Last night, I was awoken at eleven by the shrieking of my phone telling me that there was a tornado imminent and that we needed to take shelter immediately. THIS IS AN EXTREMELY DANGEROUS SITUATION!!!!! the phone screamed at me. My husband didn’t want to pester the landlord to let us into the basement but my hysterics persuaded him otherwise, so, down with our shaggy dog Winston we went. So powerful was the storm that even the trip down the two flights of exterior stairs took on a harrowing, slow-motion quality. It seemed as though the whole world was heaving and spasming, shaking itself free of anything frivolous, the violence of it blurred by the darkness, illuminated solely by lightning and the smeary light from aging streetlamps. I searched and waited for the green sky and freight-train like sound promised to me in drills as a child, but the sky was black and the freight train never came. A day before I leave for the Tour de France, there’s a fucking tornado, I kept thinking, trying not to laugh at the dramatic irony of it, at the audacity life has to make itself more extraordinary than it already is.
A few minutes later, the storm subsided and we wandered up back to our apartment, spared by mother nature but no less scarred by her. I’m from North Carolina originally, and we get hurricanes. You can prepare for those. For a tornado, the fear is amplified by the compressed and urgent timespan of destruction. In it, I grabbed my purse, because my passport and phone were in there. If I had them, all other things were trivial. I could still go, if only with the clothes on my back. This was a dramatic fantasy, albeit one in which things become abundantly clear. Nothing was more important to me than going to France save for my own small family.
I am at the airport five hours early. I take no chances, I make no mistakes.
I’m a neurotic flyer. I want to go get a sandwich at the cafe but that would mean relinquishing my spot at a table with an outlet to someone else which is unthinkable. Everyone at the airport is made ugly by it. Their faces are tired and they wear their stress in their shoulders. I’m no different. I sit at a counter and watch strangers check into a flight that isn’t mine. My gate opens at three-thirty. It is two now but I’m patient. I’ve got nothing to do other than dwell. Babies cry in strollers, children squawk and dawdle. It’s surprisingly busy for a pandemic and everyone’s small dramas unfold in bursts of stressful activity. I don’t miss this. I try not to be glad that I’m leaving America. A surprising number of men still fly in suits even with the current situation, when we’re all accustomed to wearing sweatpants under our desks. In our small ways, every one of us finds a way to perform normalcy. I write because I don’t know what else to do.
I’m the first in line to check my bag - I present my COVID documentation (stressful) and it doesn’t take as long as I anticipate. Security is brisk, and after I’m through it, I make a bee-line for the bar. I’m a nervous flyer, and today is no exception. I order two Blue Moons and the worst chicken sandwich I’ve ever had in my life. Both are satisfying. And then, waiting. The waiting is the worst part. Planes take off and land, and I rank their livery from best to worst and try not to think of all the episodes of Air Disasters I’ve watched in my lifetime.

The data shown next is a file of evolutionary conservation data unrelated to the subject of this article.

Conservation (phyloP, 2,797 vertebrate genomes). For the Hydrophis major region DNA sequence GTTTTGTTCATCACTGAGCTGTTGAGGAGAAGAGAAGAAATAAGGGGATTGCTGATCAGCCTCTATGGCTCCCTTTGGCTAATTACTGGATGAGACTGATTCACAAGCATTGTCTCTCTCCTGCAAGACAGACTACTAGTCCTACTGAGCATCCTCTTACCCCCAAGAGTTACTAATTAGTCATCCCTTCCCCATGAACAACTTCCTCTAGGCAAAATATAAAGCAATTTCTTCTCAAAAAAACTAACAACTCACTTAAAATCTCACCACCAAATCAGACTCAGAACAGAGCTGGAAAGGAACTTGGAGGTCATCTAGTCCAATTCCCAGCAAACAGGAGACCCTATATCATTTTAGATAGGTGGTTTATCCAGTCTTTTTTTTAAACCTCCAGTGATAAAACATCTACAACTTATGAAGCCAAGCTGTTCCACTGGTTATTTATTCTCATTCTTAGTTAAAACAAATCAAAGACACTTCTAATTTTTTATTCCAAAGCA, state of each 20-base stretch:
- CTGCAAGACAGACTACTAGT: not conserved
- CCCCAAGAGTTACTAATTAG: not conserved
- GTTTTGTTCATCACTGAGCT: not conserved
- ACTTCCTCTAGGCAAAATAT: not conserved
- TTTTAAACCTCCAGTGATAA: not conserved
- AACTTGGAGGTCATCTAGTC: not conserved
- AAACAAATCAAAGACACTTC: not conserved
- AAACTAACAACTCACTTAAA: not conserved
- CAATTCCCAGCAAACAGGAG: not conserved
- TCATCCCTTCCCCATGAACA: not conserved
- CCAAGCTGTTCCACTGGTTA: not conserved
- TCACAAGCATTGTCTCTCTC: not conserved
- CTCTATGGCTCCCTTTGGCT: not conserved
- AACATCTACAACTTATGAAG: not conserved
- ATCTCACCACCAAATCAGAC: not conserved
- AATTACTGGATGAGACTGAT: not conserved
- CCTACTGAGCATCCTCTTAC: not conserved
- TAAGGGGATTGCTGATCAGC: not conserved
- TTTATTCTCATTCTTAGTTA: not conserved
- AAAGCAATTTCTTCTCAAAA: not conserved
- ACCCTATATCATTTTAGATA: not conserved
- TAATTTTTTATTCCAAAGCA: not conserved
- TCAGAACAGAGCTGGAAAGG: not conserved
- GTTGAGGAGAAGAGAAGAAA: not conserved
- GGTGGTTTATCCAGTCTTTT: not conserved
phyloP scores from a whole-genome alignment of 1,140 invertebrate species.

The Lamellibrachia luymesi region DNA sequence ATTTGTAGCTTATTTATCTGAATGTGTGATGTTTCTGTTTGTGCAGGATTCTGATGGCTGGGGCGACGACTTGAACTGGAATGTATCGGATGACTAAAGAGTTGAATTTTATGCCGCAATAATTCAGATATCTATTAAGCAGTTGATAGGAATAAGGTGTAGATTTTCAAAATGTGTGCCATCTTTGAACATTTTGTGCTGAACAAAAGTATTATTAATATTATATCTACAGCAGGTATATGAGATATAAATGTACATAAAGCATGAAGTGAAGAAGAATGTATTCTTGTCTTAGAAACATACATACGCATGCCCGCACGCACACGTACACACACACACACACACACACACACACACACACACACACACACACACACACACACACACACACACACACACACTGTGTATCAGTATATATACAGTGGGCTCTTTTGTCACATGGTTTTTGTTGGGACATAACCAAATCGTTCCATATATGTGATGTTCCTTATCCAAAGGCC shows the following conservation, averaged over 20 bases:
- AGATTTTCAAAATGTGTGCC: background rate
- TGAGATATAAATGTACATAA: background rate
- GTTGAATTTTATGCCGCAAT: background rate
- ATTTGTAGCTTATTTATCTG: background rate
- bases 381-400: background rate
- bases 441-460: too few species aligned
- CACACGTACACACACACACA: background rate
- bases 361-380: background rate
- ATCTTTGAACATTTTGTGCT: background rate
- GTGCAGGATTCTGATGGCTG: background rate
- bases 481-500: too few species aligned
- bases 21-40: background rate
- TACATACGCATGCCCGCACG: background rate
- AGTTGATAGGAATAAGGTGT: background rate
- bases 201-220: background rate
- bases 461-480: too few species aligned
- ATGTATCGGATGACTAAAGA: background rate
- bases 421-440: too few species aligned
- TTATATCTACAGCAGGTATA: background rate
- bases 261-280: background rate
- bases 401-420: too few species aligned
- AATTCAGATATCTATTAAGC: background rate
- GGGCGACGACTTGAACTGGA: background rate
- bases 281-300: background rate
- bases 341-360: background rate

Finally we board. In an act of fate’s occasional generosity, I get a whole row by the emergency exit to myself, which shows you just how many people are flying internationally these days. As the plane lifts into the air, I peer down into the suburbs of Chicago below, am taken by how the altitude renders gas stations and cars and bungalows doll-like and fragile, ironic considering one is in a tin can in the sky and the gas stations and cars and bungalows are safely tethered to the Earth. Once we reach 10,000 feet, I lay myself across all three seats like a sofa, luxuriating in the rarity of such a thing, and try to let the whirring envelop me.
The rest, honestly, is a blur. The layover in Iceland is unproblematic - Keflavik airport is eerily empty, as empty as a travel hub like that can be, the tourism shops closed, its food stalls dark. Nobody dwells, nobody lingers. The flight to Paris is spent drifting in and out of sleep, trying not to bolt upright at every spot of turbulence. Charles de Gaulle, my eternal transportation enemy, is surprisingly also devoid of people. I get a cab. I fall asleep. I wake up on the Champs-Élysées. It’s raining, but I smile anyway, because at least one sense of arrival has been accomplished. Then, its Montparnasse train station for two hours during which I buy a notebook and write nothing in it. In my exhaustion, all thoughts have a tangible weight, feel as though they’re sucking the energy out of whatever kind of wattage the body runs on. My form no longer perceives time save for the deadline of when the train leaves.
On the train, in its efficient quietude, I pass out, wake up, pass out. Sometimes I look at the scenery on the way to Brest, all precious and rural, chateaus and a central steeple, rinse with a stretch of farmland, repeat. I’ve been traveling for a day that is really two days, and when I step out into the station, my duffel bag heavy as hell on my shoulders, but at least it’ll be easier to shove in someone’s trunk than a hard suitcase. Idling outside, waiting, is a BikeExchange team car. That’s when it hits me. Where I am. What I’m doing. As soon as it does, my face is split by a moron’s grin. I walk north, and when I come across the site of the Grande Depart, I stop. I look. It’s nearly ten at night but the sun is still up, setting slowly, slowly, the sky not yet pink but getting there. There’s a gentle breeze and it’s cool outside.
I’m here. I’ve arrived.
Some moments in life make every struggle worth it.
This is one of them.